Tag Archives: personal genome

Predictive Genomic Risks Are Too Divergent

“Companies that offer analyses of future health risks based on basic genetic tests should be more transparent about the limitations of their predictions” Craig Venter.

In the recent New Scientist, Venter and four colleagues have proposed guidelines for the industry after assessing the results of scans of their own personal genomes as provided by the Californian firms 23andMe and Navigenics.. They found the companies recorded the genetic markers consistently at least 99.7 per cent of the time, but diverged on their assessment of the associated health risks. That’s similar to New Scientist’s comparison earlier this year of the results of scans from 23andMe and a third company, , Decode Genetics of Reykjavik, Iceland. In this case the genetic markers were consistently recorded 99.996 per cent of the time.

International Business Machines Goes Personal Genome

“One of the oldest names in computing is joining the race to sequence the genome for $1,000. On Tuesday, I.B.M. plans to give technical details of its effort to reach and surpass that goal, ultimately bringing the cost to as low as $100, making a personal genome cheaper than a ticket to a Broadway play. The project places IBM. squarely in the middle of an international race to drive down the cost of gene sequencing to help move toward an era of personalized medicine. The hope is that tailored genomic medicine would offer significant improvements in diagnosis and treatment.”

via NYTimes

The Edge Synthetic Biology MasterClass

George and Craig

George and Craig

I am currently watching and listening to “A Short Course on Synthetic Genetics”. Being as it is all the rage now to be masterclassed by the super elite in science and technology, (see The Singularity University at NASA AMES post) The Edge recently ran a SynBio masterclass in Hollywood. Presented in July this year by Craig Venter (Founder of Synthetic Genomics, Inc. and President of the J. Craig Venter Institute and the J. Craig Venter Science Foundation) and George Church( Professor of Genetics at Harvard Medical School and Director, Center for Computational Genetics, and Science Advisor to 23 and Me) it was organized by John Brockman who publishes the website forum www.edge.org dedicated to scientists & technologists and their ideas.

This masterclass consisting of six hours of lectures discussed synthetic biology and “how the world will be changed by the ability to routinely read genetic sequences into computing systems and then store, replicate, alter and insert them back into living cells.” Topics included “What is life, origins of life, in vitro synthetic life, mirror-life, metabolic engineering for hydrocarbons & pharmaceuticals, computational tools, electronic-biological interfaces, nanotech-molecular-manufacturing, biosensors, accelerated lab evolution, engineered personal stem cells, multi-virus-resistant cells, humanized-mice, bringing back extinct species, safety/security policy.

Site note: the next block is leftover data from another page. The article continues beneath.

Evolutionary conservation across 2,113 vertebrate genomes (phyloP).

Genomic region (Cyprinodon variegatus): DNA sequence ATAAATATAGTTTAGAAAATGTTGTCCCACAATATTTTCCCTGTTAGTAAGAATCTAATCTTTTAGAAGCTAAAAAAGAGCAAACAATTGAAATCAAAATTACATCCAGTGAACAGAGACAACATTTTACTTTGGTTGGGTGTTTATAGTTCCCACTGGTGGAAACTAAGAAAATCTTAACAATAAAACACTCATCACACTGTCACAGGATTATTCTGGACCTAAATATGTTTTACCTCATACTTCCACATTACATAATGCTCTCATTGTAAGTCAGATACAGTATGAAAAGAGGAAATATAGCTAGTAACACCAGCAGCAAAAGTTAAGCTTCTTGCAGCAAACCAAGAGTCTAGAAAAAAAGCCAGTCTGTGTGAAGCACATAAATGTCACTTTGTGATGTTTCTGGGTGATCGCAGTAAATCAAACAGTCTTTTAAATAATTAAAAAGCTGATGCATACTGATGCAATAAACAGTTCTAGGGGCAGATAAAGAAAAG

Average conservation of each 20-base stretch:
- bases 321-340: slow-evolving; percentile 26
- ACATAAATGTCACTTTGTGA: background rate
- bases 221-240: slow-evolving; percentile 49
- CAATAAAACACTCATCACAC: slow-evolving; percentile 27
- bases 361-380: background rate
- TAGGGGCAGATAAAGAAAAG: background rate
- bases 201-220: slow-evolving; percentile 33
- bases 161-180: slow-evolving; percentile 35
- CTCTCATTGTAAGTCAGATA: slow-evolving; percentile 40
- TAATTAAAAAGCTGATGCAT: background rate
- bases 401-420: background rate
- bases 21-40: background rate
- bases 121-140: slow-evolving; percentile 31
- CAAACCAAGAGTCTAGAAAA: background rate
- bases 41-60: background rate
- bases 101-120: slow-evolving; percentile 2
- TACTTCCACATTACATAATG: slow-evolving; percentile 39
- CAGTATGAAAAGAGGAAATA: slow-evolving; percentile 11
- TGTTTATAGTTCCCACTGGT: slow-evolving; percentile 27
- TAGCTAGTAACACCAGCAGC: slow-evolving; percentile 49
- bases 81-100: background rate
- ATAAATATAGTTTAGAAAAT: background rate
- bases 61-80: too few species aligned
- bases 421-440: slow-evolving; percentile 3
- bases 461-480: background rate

Those present to listen and absorb all they could about the emerging potential of the synbio age were there by invite and included many members of America’s technological/intellectual/cultural/scientific/economical elite, including:

Stewart Brand, Biologist, Long Now Foundation; Whole Earth Discipline
Larry Brilliant, M.D. Epidemiologist, Skoll Urgent Threats Fund
John Brockman, Publisher & Editor, Edge
Max Brockman, Literary Agent, Brockman, Inc.; What’s Next: Dispatches on the Future of Science
Jason Calacanis, Internet Entrepreneur, Mahalo
George Dyson, Science Historian; Darwin Among the Machines
Jesse Dylan, Film-Maker, Form.tv, FreeForm.tv
Arie Emanuel, William Morris Endeavor Entertainment
Sam Harris, Neuroscientist, UCLA; The End of Faith
W. Daniel Hillis, Computer Scientist, Applied Minds; Pattern On The Stone
Thomas Kalil, Deputy Director for Policy for the White House Office of Science and Technology Policy
Salar Kamangar, Vice President, Product Management, Google
Lawrence Krauss, Physicist, Origins Initiative, ASU; Hiding In The Mirror
John Markoff, Journalist, The New York Times; What The Dormouse Said
Katinka Matson, Cofounder, Edge; Artist, katinkamatson.com
Elon Musk, Physicist, SpaceX, Tesla Motors
Nathan Myhrvold, Physicist, CEO, Intellectual Ventures, LLC, The Road Ahead
Tim O’Reilly, Founder, O’Reilly Media, O’Reilly Radar
Larry Page, CoFounder, Google
Lucy Page Southworth, Biomedical Informatics Researcher, Stanford
Sean Parker, The Founders Fund; CoFounder Napster & Facebook
Ryan Phelan, Founder, DNA Direct
Nick Pritzker, Hyatt Development Corporation
Ed Regis, Writer; What Is Life
Terrence Sejnowski, Computational Neurobiologist, Salk; The Computational Brain
Maria Spiropulu, Physicist, Cern & Caltech
Victoria Stodden, Computational Legal Scholar, Yale Law School
Nassim Taleb, Essayist & Risk Engineer, The Black Swan
Richard Thaler, Behavioral Economist, U. Chicago; Nudge
Craig Venter, Genomics Researcher; CEO, Synthetic Genomics, A Life Decoded